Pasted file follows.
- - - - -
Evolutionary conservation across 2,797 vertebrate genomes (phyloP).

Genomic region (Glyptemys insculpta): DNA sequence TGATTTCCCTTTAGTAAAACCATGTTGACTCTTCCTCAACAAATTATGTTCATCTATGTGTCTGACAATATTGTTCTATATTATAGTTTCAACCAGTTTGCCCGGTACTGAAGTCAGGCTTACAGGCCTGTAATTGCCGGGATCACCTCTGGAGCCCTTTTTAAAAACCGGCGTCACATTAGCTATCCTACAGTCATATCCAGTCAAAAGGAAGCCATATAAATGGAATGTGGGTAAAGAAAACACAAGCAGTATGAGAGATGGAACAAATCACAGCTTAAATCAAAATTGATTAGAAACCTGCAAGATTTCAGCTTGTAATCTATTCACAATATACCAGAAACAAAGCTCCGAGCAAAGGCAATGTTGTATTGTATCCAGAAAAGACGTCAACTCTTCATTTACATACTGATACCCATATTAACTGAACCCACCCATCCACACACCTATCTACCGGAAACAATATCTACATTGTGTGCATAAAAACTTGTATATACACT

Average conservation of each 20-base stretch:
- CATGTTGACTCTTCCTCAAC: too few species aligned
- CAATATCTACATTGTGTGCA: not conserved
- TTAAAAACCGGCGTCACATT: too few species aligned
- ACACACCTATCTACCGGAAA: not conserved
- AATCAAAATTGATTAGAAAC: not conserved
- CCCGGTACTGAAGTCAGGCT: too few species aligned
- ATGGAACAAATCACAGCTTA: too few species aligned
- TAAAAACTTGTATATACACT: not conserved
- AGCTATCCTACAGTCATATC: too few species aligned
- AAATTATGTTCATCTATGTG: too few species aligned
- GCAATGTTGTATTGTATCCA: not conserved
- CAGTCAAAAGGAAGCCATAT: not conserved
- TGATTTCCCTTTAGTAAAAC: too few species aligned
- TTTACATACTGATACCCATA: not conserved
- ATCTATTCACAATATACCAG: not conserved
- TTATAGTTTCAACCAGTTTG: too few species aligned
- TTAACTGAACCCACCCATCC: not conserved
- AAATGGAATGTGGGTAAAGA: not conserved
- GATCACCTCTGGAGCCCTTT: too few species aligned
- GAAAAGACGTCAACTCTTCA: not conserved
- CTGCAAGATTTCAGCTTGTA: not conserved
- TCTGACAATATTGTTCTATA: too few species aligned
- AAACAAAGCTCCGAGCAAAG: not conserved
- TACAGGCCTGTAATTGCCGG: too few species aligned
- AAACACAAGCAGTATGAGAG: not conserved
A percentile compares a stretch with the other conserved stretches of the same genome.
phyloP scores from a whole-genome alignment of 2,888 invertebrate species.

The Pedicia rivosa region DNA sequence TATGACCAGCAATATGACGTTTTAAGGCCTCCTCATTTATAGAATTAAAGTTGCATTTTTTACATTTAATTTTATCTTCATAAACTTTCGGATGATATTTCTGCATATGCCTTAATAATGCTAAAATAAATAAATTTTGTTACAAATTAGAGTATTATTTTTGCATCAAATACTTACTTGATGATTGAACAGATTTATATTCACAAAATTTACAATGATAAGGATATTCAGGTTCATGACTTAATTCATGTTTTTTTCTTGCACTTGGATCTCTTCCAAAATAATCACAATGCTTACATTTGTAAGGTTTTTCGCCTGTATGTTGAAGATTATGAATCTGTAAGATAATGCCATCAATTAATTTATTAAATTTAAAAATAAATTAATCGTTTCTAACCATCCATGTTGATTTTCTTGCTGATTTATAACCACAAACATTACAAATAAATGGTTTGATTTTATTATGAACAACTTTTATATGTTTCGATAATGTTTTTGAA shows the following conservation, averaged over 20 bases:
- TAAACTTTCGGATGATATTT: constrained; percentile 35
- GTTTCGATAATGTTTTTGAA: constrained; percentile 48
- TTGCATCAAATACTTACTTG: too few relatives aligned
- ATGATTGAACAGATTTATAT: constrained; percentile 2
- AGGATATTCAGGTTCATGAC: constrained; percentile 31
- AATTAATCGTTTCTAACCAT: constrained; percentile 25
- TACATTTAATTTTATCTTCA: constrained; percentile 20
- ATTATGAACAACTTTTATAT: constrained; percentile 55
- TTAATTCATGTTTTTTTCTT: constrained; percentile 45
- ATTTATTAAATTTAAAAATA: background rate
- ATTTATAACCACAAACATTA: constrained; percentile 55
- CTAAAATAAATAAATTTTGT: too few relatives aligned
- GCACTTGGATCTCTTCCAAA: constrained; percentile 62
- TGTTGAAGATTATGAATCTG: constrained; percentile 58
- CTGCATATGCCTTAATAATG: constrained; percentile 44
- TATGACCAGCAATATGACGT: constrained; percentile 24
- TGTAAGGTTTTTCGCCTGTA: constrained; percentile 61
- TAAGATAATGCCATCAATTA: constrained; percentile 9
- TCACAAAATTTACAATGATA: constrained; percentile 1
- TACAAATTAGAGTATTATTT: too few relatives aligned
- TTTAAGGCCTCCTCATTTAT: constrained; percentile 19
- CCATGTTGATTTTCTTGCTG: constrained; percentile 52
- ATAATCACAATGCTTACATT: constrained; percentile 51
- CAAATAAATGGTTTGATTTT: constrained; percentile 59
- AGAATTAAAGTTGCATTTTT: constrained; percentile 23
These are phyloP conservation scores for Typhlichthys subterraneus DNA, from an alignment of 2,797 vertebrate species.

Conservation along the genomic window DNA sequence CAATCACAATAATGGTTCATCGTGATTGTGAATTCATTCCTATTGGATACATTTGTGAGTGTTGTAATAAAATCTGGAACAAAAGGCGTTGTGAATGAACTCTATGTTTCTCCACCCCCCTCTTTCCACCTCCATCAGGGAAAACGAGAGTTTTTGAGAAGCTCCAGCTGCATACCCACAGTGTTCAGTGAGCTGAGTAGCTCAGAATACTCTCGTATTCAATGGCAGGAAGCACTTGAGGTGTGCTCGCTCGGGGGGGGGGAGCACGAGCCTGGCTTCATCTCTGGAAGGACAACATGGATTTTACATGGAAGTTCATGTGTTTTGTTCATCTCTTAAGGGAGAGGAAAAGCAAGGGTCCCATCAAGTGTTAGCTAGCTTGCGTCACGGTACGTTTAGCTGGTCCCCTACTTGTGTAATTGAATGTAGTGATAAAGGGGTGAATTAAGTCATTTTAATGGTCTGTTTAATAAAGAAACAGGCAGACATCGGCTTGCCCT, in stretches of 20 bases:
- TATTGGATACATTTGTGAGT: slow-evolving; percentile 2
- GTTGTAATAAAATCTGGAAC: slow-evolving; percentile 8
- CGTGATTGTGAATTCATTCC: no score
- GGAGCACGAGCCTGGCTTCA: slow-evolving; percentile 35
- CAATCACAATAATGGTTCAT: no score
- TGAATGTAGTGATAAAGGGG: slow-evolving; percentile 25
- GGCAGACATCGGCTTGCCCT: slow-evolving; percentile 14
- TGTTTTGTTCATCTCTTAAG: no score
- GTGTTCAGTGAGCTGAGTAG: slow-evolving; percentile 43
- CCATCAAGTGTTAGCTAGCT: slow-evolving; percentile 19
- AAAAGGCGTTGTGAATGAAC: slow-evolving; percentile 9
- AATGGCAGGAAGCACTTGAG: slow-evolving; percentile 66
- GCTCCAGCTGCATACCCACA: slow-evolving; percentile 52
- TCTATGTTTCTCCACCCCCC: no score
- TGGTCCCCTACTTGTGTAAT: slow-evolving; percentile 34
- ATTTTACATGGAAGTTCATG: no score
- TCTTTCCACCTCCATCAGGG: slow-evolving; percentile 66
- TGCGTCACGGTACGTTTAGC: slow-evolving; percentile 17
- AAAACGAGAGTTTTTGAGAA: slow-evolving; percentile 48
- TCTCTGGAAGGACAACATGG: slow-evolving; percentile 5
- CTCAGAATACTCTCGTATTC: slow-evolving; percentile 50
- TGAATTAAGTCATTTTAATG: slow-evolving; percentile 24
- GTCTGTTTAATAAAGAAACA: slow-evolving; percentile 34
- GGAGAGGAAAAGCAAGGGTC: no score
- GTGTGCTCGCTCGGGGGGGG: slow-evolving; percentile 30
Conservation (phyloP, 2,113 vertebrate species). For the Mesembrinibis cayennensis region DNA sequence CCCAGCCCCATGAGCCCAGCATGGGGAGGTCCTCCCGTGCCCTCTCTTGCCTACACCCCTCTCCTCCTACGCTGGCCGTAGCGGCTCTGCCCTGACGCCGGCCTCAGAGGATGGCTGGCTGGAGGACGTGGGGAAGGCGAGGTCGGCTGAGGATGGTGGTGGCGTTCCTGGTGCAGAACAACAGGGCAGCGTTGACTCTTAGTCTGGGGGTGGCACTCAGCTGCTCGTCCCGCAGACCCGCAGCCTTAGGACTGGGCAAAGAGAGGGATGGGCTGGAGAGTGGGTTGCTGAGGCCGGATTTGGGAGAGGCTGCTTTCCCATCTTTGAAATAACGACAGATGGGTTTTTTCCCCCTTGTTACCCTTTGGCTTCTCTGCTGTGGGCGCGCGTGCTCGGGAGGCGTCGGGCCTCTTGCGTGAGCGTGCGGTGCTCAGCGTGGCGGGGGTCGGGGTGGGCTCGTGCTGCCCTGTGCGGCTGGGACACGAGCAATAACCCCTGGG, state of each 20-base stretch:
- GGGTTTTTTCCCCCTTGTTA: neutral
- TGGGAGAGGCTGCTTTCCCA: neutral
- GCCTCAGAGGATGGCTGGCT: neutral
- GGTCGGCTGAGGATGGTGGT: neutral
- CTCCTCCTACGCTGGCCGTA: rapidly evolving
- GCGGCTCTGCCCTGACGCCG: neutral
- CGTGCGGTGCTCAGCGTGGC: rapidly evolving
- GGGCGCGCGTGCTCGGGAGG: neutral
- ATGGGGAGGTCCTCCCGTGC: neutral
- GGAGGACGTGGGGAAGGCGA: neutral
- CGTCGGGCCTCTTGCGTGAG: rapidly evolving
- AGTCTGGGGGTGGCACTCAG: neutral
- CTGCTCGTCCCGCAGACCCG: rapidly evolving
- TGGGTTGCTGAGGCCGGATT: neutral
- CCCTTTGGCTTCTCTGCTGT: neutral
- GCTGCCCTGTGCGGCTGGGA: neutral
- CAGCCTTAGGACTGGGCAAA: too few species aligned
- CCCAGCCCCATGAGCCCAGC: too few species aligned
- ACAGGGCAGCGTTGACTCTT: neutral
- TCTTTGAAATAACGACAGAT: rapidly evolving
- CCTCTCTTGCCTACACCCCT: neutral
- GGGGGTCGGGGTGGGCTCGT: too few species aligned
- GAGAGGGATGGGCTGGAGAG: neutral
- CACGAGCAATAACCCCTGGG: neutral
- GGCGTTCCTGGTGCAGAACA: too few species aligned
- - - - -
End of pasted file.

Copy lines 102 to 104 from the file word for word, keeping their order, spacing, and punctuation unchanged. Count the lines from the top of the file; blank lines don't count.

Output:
- CCCAGCCCCATGAGCCCAGC: too few species aligned
- ACAGGGCAGCGTTGACTCTT: neutral
- TCTTTGAAATAACGACAGAT: rapidly evolving